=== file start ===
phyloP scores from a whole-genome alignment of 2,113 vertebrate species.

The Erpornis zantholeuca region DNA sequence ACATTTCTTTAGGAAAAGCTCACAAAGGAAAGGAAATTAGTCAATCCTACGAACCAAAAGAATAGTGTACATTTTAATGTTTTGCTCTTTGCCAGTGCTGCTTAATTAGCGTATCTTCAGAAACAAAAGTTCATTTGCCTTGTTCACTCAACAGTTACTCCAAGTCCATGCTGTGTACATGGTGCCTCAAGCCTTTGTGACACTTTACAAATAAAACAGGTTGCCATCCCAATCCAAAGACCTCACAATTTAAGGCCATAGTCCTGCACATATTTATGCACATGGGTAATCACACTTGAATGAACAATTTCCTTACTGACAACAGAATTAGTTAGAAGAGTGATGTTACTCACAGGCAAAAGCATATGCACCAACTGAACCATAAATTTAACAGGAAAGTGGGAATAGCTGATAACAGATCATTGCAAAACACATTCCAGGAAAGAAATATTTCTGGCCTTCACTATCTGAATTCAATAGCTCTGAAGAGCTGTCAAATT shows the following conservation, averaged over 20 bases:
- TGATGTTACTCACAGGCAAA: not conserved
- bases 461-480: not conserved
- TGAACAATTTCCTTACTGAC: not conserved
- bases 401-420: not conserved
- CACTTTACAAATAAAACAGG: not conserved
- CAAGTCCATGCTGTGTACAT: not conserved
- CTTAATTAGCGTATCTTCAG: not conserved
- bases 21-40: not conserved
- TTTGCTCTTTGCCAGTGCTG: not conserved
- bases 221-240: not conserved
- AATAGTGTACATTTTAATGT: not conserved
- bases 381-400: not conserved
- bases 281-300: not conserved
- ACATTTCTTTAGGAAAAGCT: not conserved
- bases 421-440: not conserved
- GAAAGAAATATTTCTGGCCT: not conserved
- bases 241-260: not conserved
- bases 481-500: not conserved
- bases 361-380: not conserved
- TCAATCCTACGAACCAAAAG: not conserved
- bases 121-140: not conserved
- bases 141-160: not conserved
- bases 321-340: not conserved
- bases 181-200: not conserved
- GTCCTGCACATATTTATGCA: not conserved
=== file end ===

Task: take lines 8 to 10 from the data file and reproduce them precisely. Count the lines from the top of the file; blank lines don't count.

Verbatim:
- CAAGTCCATGCTGTGTACAT: not conserved
- CTTAATTAGCGTATCTTCAG: not conserved
- bases 21-40: not conserved